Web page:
The heroine of the story is Courtney, a thoughtful student who confides in pal Radish about the uncertainty of their post-education futures and her misgivings toward how easily physical knockouts like roommate Lisa (DeAnna Robbins) have it. She likes Lisa, but also sees how effortlessly she can manipulate others to get what she wants. Average folks like Courtney and Radish must work for what they get, and the private conversations these two share hold a truthfulness not normally made time for in slasher pics of this nature. Courtney is portrayed by Cecile Bagdadi, a charismatic performer with no film or television credits prior to or after this film. Although she chose not to pursue a longer-lasting acting career, there is a soulful sincerity to her presence that gifts the role exactly what it needs. For his memorable part as Radish, Joel S. Rice (who would later go on to become a successful producer) essays one of the more winning onscreen "nerds" in filmic teendom. That the script treats him not as a joke, but as a sympathetic and intelligent figure who is more or less friendly and accepted by the more popular students is a change of pace that works in its favor. Radish probably doesn't have a shot with Courtneywhen he gets the courage to tell her she is pretty, he is at once embarrassed that he would go through with such an admission and proud of himself that he didbut their friendship will be a lasting one. Or, at least it would if there wasn't a maniac closing in on them.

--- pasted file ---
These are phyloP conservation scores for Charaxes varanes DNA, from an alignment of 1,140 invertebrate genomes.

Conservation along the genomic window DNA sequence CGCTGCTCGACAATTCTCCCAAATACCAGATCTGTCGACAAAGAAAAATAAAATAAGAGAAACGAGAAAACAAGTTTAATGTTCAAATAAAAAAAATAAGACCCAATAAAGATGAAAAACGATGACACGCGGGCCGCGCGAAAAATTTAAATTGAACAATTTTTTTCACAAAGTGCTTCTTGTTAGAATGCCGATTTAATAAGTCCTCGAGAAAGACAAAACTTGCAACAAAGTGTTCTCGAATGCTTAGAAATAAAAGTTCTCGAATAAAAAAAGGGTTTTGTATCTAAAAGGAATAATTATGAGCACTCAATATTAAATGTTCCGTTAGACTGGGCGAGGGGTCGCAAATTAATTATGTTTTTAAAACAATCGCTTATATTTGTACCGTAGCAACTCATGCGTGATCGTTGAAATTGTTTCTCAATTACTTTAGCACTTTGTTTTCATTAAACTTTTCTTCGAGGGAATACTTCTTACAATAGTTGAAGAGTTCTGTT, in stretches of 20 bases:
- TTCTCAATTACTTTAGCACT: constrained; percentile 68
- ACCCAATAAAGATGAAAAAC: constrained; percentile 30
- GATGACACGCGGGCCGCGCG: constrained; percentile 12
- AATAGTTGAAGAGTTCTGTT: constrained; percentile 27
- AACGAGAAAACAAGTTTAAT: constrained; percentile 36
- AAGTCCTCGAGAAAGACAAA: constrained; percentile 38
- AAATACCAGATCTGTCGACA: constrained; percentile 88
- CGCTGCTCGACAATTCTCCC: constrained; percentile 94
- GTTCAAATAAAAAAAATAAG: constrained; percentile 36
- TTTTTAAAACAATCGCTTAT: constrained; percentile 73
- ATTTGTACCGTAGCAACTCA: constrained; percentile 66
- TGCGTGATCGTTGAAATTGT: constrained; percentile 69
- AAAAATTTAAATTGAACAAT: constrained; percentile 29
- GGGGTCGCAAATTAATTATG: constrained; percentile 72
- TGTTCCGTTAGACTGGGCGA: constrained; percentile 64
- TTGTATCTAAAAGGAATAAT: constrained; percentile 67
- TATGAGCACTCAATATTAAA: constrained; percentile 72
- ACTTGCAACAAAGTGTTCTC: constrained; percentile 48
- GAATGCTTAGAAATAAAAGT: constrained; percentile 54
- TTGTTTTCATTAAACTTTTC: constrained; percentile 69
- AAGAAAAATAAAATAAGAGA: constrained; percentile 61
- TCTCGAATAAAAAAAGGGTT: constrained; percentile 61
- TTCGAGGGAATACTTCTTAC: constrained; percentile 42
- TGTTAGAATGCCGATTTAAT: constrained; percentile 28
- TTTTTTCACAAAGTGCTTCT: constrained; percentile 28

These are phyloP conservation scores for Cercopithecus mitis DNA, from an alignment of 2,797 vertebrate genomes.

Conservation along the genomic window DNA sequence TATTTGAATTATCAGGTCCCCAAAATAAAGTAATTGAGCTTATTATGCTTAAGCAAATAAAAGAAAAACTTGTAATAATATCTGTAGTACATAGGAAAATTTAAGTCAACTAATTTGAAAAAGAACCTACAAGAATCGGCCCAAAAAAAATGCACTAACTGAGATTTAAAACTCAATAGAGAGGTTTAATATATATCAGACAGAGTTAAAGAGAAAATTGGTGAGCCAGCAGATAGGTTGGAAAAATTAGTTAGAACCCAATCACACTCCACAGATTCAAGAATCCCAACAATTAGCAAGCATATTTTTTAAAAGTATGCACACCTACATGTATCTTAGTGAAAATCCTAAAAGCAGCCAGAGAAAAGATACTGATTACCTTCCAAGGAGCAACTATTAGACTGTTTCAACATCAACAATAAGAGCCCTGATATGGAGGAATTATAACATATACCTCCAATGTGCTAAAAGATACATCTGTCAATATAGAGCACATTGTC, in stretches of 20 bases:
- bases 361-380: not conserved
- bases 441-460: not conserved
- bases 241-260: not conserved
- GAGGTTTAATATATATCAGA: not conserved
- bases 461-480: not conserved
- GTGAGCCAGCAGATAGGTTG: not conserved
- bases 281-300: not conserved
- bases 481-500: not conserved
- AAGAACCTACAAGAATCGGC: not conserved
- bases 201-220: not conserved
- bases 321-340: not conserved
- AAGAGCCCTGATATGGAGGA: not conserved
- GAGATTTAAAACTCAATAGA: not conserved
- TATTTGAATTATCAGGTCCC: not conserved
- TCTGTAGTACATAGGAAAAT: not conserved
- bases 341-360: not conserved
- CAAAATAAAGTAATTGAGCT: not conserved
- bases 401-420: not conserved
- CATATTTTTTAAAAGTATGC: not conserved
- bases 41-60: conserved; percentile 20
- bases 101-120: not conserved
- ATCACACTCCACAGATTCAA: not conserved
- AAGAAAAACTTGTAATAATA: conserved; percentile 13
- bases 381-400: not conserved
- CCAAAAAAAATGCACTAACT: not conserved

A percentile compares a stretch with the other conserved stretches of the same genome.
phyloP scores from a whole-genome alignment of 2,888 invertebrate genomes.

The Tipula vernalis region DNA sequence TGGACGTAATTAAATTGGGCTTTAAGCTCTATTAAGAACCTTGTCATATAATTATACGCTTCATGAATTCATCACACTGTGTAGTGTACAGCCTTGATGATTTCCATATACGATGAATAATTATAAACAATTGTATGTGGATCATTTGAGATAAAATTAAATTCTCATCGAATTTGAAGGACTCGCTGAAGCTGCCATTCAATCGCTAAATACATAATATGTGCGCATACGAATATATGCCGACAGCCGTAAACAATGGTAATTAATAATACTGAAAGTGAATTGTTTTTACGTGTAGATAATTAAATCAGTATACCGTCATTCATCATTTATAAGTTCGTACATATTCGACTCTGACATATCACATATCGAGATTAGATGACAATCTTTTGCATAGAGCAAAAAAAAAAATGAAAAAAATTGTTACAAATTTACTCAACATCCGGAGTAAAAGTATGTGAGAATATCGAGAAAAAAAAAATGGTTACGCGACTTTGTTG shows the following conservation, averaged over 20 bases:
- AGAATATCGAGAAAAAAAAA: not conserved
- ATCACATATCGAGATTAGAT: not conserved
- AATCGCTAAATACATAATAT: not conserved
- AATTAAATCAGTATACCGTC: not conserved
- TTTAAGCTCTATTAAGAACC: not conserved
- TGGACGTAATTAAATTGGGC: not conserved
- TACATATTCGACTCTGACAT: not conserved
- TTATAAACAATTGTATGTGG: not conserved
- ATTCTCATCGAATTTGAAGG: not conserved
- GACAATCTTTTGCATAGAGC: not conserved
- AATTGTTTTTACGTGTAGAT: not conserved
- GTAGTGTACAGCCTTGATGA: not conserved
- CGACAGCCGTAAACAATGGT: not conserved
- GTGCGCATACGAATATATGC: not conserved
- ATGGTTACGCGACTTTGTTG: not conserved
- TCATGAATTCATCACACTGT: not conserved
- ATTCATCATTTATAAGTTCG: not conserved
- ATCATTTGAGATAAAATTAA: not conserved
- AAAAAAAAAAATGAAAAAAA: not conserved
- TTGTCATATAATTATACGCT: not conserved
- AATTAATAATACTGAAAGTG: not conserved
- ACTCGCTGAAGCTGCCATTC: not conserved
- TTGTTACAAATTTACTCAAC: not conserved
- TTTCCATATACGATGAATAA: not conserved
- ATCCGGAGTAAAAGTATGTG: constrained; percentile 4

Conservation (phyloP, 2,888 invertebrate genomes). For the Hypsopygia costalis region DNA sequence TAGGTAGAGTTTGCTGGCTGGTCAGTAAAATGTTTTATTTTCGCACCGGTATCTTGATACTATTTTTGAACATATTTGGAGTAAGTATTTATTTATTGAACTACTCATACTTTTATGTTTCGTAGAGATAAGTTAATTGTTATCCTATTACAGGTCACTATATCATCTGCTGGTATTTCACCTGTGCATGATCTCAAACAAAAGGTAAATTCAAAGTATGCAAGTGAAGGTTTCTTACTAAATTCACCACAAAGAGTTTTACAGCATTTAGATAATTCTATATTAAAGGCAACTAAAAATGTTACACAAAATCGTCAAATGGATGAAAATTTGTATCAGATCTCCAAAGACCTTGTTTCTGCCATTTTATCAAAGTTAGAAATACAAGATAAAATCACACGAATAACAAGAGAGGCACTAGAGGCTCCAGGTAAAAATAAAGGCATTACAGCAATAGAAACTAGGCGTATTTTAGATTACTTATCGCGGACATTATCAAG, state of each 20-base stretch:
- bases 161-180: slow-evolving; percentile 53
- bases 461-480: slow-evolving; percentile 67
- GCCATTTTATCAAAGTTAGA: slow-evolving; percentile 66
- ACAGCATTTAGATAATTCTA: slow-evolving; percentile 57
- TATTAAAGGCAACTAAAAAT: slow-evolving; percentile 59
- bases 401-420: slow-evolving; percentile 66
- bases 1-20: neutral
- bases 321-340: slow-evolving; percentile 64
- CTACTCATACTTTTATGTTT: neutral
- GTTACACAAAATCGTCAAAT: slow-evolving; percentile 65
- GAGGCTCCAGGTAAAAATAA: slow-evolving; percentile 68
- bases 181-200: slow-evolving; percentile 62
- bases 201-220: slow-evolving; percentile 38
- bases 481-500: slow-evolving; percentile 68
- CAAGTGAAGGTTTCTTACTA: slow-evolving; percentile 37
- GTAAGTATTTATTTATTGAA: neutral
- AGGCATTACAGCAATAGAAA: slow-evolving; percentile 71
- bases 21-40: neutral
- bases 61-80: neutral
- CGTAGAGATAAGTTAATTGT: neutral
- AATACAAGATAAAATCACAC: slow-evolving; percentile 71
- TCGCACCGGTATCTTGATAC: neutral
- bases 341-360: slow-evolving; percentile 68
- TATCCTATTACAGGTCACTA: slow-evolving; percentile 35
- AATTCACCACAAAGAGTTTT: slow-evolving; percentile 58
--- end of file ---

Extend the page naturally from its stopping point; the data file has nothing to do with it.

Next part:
The first hour of "Final Exam" takes its time, acquainting the viewer with the characters so that it means more when they start meeting their sudden demises in the last thirty minutes. Ralph Brown is unctuous in the extreme as blond-shagged Gamma Delta lunkhead Wildman, giving it his all and overacting as a result, but the rest of the participants are worth spending time with and generally pleasant. Sherry Willis-Burch is a particular scene-stealer as Janet, a starry-eyed sorority girl stressed over her burgeoning relationship with frat pledge Gary (Terry W. Farren). When Courtney notices that she is not her normal cheery self, Janet sincerely replies, "I'm still happy, it's just that I'm depressed!" Mary Ellen Withers is amusing in her handful of scenes as fellow student Elizabeth, though it is tough to say whether it was an intentional choice to make her offbeat and exasperated, or if these things stem from inexperience. No matter, it fits the film, right down to a bizarre moment where she blatantly picks a wedgie in the middle of a scene.
In "Final Exam," one cannot help but wish there was more mystery in the way the killer is photographed, but his lack of a mask or costume also grants the proceedings a realistic edginess. Subtly showing up in the background of shot compositions is undoubtedly an ode to John Carpenter's "Halloween
," but director Jimmy Huston stages these moments well. A basketball scoreboard, a gymnasium locker, a kitchen dumbwaiter, and the wooded gothic architecture of the school are additionally put to inspired use, as is cinematographer Darrell Cathcart's handsome, frequently ominous framing. Not unlike the oddly empty Haddonfield Memorial Hospital in 1981's "Halloween II
," Lanier College clears out by the finale, all the better to stage a chase set-piece without other pesky humans getting in the way. In a bold move, "Final Exam" does not end with a big revelation about who the killer is, or why he has committed such heinous crimes against people he didn't know. There is no detectable grudge he has been holding against anyone, or, if there is, it remains locked inside his own twisted mind. Some viewers may accuse the film of copping out, or being lazy. It isn't. Huston puts too much care into every other detail for this to be a case of cutting corners. Sometimes there really are no answers to be found when tragedy strikes and innocent lives are ultimately cut short.